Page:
So last time, we had a comedy about furry animals engaging in major kung fu hijinks. So on this Memorial Day...
...We celebrate it by going out of the country. Yes, I'm that crazy.
But today's movie is totally worth that trek, trust me.
Midnight in Paris
Gil Pender (Owen Wilson) is a successful screenwriter who wishes to become a novelist. While he's working on his novel, he goes to Paris with fiancée Inez (Rachel McAdams) and her parents, one night deciding to go on a walk. On this walk, however, he finds himself pulled into Paris in the 1920's, and hijinks ensue when he meets and begins socialising with many prominent literary and artistic figures including (but not limited to) Gertrude Stein (Kathy Bates), F. Scott Fitzgerald (Tom Hiddleston), Salvador Dali (Adrien Brody), Ernest Hemingway (Corey Stoll), and many, many others. And during all this, he finds himself falling for the beautiful Adriana (Marion Cotillard).
So it's exactly what you'd expect. Has a very interesting premise, has some great acting... There's so much I can say about this movie that is good, so let's get to it.
The acting. The acting from everyone in this movie is excellent. Owen Wilson is incredibly charming as Gil Pender, especially when he starts geeking out throughout much of the movie about the fact that yes, he is actually talking to F. Scott Fitzgerald and Gertrude Stein. There's something so sincere about his character that we can't help but like his character, and Wilson brings this across beautifully. He has great chemistry with the rest of the cast as well, even including Rachel McAdams, whose character gets more and more unlikeable as the movie progresses. And it also works well with the comedy of the movie, though in this regard pretty much everyone who plays the more eccentric personalities of Paris in the 20's pretty much steal the show.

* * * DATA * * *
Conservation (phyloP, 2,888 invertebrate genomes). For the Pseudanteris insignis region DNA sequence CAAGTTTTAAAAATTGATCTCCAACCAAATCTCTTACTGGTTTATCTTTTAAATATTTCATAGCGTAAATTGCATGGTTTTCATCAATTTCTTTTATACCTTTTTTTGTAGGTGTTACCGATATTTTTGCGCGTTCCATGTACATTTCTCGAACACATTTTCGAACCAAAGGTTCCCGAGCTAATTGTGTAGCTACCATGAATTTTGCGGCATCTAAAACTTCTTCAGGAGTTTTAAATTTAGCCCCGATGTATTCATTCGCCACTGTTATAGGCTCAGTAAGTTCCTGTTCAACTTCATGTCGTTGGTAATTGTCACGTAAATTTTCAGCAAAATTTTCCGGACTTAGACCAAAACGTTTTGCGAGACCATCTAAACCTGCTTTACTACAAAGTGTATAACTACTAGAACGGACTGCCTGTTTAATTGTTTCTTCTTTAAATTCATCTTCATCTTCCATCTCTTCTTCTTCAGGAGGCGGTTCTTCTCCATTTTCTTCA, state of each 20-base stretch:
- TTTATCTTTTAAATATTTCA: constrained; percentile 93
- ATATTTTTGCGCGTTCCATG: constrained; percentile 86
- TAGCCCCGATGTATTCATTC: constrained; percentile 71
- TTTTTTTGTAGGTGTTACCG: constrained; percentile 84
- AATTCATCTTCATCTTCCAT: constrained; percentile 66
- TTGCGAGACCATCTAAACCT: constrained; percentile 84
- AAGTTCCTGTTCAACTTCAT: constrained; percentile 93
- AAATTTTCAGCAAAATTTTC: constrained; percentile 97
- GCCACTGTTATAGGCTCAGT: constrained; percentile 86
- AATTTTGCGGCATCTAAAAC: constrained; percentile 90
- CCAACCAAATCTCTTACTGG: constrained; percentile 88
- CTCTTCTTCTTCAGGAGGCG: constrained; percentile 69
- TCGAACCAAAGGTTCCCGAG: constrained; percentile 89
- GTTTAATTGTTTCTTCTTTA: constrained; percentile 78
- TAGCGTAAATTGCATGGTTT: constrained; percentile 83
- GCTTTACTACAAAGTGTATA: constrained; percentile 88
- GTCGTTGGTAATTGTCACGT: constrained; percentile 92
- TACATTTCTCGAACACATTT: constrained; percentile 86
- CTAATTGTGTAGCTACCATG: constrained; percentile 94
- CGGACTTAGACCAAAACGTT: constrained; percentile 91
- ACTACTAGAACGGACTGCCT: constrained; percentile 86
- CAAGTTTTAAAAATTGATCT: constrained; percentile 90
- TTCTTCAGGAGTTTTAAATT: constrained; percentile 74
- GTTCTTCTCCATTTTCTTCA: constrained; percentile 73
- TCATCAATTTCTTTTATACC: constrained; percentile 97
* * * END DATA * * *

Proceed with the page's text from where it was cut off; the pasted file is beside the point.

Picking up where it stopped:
The premise is also interesting, and feels fueled by magic. Screenwriter Woody Allen doesn't feel the need to explain this magic, but in a way, we don't need it to be explained to us. We're given space to sit back and enjoy everything that happens. And it even has some insights into the world thanks to the premise that don't feel overbearing in any way.
And it is incredibly funny. I can't spoil everything because the humor in this movie just works so well it's incredible. The humor is heavily reinforced if you know anything about the people in 1920's France, but I felt that most of it could also work by itself.
I find it difficult to pin down exactly what is so great about Midnight in Paris. Every element works so well it's exceptionally difficult to figure out where it is. But one indicator that it's a really good movie? I waited for five hours to write up this review, and I can still remember the movie in its entirety. It left that much of an impression on me.
A must-see picture of the year.
This is Herr Wozzeck Reviews. I'll see you guys next time.